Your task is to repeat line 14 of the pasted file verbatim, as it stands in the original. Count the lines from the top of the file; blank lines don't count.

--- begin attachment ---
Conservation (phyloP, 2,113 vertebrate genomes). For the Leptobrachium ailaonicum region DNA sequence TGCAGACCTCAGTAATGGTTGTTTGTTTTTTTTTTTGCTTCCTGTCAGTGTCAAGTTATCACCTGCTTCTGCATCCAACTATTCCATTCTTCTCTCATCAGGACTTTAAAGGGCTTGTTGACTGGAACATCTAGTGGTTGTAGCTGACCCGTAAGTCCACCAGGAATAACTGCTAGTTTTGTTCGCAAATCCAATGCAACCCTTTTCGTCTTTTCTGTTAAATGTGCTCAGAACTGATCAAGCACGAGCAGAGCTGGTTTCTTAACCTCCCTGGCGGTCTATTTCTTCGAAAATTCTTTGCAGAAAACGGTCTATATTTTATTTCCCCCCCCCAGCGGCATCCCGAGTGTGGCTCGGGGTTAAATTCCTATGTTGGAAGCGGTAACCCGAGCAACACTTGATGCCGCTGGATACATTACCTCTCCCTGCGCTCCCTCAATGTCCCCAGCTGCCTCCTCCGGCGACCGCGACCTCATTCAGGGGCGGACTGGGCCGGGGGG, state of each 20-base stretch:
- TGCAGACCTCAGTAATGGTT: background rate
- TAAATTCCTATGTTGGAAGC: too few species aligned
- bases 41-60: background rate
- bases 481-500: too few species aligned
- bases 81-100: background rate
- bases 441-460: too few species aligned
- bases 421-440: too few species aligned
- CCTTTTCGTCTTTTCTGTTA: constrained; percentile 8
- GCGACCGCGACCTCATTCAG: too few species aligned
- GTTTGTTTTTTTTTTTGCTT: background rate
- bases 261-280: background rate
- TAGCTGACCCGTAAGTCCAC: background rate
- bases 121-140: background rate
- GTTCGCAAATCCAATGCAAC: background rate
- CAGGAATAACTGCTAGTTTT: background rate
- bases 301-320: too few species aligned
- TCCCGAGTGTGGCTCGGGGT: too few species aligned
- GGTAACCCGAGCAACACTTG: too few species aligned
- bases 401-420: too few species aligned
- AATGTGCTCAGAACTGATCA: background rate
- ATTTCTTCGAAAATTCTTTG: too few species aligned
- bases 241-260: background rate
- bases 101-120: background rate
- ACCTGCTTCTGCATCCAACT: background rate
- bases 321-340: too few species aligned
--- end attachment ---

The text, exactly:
- bases 121-140: background rate